Preview · Article · Jan 2010 · The Ulster medical journal
  • Julian E Losanoff · Walter A Salwen · Marc D Basson · Edi Levi
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    ABSTRACT: A 64-year-old, otherwise healthy, male patient presented with a malodorous abdominal wall fistula of recent onset. He gave a history of mesh repair of ventral hernia 25 years ago. Computed tomography scan of the abdomen revealed a 15 cm x 15 cm thick-walled cavity inside the abdomen adjacent to bowel loops and the prosthetic mesh. Resection of the mass included a 25-cm segment of small bowel. Histopathology revealed a thick-walled large cavity lined with mucosa, surrounding a large wrinkled sheet of permanent mesh.
    No preview · Article · Oct 2009 · American journal of surgery
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    ABSTRACT: Graft survival following renal retransplantation has been inferior to that following primary allografting, particularly in African Americans (AAs) receiving deceased-donor (DD) kidneys. Among 166 AA DD renal allograft recipients transplanted from July 2001 through July 2007, we compared the outcomes of 26 (16%) receiving a second graft with those of 140 primary cases. All patients received either thymoglobulin (ATG) or an IL-2 receptor antagonist for induction, and were maintained on either tacrolimus or sirolimus + mycophenolate mofetil +/- prednisone. When compared with primary transplants, regrafts received kidneys from older donors, were younger, more sensitized, more likely to receive ATG and to be maintained on prednisone, received more doses of ATG, and were less likely diabetic. There was no difference between primary and retransplant groups in overall patient or graft survival; incidence of acute rejection, CMV infection, BK nephropathy, or new-onset diabetes mellitus; and serum creatinine at 1 year. AA renal allograft recipients can undergo a second DD transplant with intermediate-term outcomes comparable to that of a primary graft, despite the presence of multiple immunologic and non-immunologic high-risk factors, by extending the course of ATG induction and continuing prednisone therapy in the vast majority of cases.
    Full-text · Article · Oct 2009 · Surgery
  • David A Edelman · Julian E Losanoff · Bruce W Richman · James W Jones
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    ABSTRACT: Sternal osteomyelitis secondary to minor trauma occurs rarely. Only a handful of cases have been reported. A 24-year-old male patient who had history of intravenous drug abuse and recent minor sternal trauma presented with signs and symptoms of sternal infection. Imaging studies suggested osteomyelitis and the patient underwent sternal resection, with a successful outcome. Sternal osteomyelitis should be suspected in immunocompromised patients, including intravenous drug abusers presenting with sternal inflammatory symptoms. Increased awareness, rapid diagnosis, and appropriate empiric antibiotic and radical surgical treatments can successfully manage life-threatening osteomyelitis of the sternum.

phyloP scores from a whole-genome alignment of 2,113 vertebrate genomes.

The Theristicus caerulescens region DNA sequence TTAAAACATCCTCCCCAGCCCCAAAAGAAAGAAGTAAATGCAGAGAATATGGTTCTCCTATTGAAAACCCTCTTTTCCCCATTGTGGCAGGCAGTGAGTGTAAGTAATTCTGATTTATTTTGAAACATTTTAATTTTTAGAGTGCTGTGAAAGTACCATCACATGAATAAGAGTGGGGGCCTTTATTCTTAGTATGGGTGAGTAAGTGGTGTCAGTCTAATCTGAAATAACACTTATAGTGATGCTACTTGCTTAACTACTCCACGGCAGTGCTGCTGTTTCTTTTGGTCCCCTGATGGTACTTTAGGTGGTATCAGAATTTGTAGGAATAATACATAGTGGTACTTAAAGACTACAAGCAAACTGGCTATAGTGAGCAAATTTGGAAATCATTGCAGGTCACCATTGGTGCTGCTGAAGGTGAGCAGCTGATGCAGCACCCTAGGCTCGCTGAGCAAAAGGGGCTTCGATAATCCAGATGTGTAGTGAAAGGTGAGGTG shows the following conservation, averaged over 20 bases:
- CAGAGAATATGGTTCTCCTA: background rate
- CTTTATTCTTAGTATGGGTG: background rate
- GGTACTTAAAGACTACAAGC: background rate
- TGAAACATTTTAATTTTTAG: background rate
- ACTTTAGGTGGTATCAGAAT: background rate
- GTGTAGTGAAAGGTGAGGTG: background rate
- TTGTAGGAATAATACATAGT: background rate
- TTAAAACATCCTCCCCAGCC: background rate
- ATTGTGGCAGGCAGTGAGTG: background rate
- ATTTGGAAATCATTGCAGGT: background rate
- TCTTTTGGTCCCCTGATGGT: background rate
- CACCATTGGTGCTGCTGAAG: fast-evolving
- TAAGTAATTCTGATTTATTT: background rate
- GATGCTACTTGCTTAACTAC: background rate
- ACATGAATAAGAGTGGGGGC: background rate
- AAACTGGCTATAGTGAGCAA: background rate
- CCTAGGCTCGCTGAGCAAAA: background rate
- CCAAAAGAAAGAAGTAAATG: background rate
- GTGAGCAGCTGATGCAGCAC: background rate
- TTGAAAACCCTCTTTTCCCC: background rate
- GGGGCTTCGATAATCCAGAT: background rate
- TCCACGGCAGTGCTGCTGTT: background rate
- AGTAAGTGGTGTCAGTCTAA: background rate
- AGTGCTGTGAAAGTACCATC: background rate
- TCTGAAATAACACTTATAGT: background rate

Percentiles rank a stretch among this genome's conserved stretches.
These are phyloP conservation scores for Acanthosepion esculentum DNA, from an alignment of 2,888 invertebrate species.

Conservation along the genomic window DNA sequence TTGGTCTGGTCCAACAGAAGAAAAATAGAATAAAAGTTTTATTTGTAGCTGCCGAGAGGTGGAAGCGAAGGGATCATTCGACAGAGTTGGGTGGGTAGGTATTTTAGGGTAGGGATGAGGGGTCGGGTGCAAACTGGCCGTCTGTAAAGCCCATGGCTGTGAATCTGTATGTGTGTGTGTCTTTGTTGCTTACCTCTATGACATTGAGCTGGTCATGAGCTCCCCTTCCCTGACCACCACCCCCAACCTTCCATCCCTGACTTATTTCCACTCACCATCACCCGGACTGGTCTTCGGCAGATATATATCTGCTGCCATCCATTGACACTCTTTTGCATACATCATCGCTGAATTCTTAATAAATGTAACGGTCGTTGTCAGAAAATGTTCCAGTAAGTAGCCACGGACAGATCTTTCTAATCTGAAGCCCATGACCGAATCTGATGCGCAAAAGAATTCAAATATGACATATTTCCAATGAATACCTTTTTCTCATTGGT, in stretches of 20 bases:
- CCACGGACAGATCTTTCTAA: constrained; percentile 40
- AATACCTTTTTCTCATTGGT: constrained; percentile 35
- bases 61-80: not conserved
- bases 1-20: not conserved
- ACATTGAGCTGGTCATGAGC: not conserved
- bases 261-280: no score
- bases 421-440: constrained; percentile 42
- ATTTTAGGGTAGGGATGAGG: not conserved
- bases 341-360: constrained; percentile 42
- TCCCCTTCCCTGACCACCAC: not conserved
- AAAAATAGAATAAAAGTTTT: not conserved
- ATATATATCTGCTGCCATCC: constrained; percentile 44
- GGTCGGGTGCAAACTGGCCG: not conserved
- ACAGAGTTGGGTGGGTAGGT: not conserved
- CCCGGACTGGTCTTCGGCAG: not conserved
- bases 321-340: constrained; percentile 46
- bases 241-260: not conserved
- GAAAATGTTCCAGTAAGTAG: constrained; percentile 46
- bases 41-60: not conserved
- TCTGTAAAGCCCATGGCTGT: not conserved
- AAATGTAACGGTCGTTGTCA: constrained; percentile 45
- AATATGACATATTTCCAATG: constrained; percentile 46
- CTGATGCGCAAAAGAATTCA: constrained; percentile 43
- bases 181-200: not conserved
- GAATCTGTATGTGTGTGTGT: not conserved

No preview · Article · Sep 2009 · Southern medical journal
  • Julian E Losanoff · David A Edelman · Walter A Salwen · Marc D Basson

    No preview · Article · Aug 2009 · The Journal of thoracic and cardiovascular surgery
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    ABSTRACT: The relative importance of donor and recipient risk factors in predicting outcomes in African-American (AA) renal allograft recipients receiving contemporary immunosuppression, including early steroid withdrawal, has not been previously examined. We assessed the impact of 21 risk factors on five primary outcomes in 132 deceased-donor AA renal allograft recipients transplanted from July 2001 to August 2006 with follow-up 6-67 (mean 35 +/- 17) months by univariate and multivariate analysis. Thymoglobulin or basiliximab was given for induction, and mycophenolate mofetil with either tacrolimus or sirolimus (SRL) +/- prednisone for maintenance. Non-compliance accounted for 26% of graft loss (GL) and 19% of acute rejection (AR) episodes, and was more prevalent in patients who were HCV+ and those on prednisone. Delayed graft function remained a significant predictor of GL, but not via increased AR, and donor ethnicity emerged as an important predictor of patient death. De novo use of SRL resulted in increased AR, and only increased recipient age significantly predicted new-onset diabetes mellitus. Our preliminary results suggest the need for improvements in patient education, pre-transplant psychosocial assessment, and late post-transplant psychosocial support and can be utilized to help guide donor/recipient selection and tailor immunosuppressive management to optimize outcomes in this challenging group of patients.
    Full-text · Article · Aug 2009 · Clinical Transplantation
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    ABSTRACT: Informed consent is increasingly being standardized. We sought to evaluate variability in the amount and quality of information desired by patients in choosing whether to undergo elective surgical hernia repair, a prototypical low- to moderate-risk common procedure. Consecutive stable outpatients were asked to assume that they were considering hernia repair and interviewed with a standard questionnaire that asked them to rate their interest in learning about the natural history, pathology, and management of inguinal hernia as well as herniorrhaphy complications and postoperative recovery. Ninety-eight consecutive patients exhibited substantial interpersonal variability in their level of interest in receiving information. Although interest in some types of information tended to correlate with interest in other types of information, patients' degree of interest in receiving information about anesthesia during the procedure was independent of other variables. Education and previous exposure to individuals with hernias also affected interest in receiving potentially important information before deciding whether to consent to hernia surgery. Patients may vary with regard to the information they want to receive when deciding whether to consent to an invasive procedure. It may be preferable to individualize the consent process to patients' preferences rather than adhering to standardized content.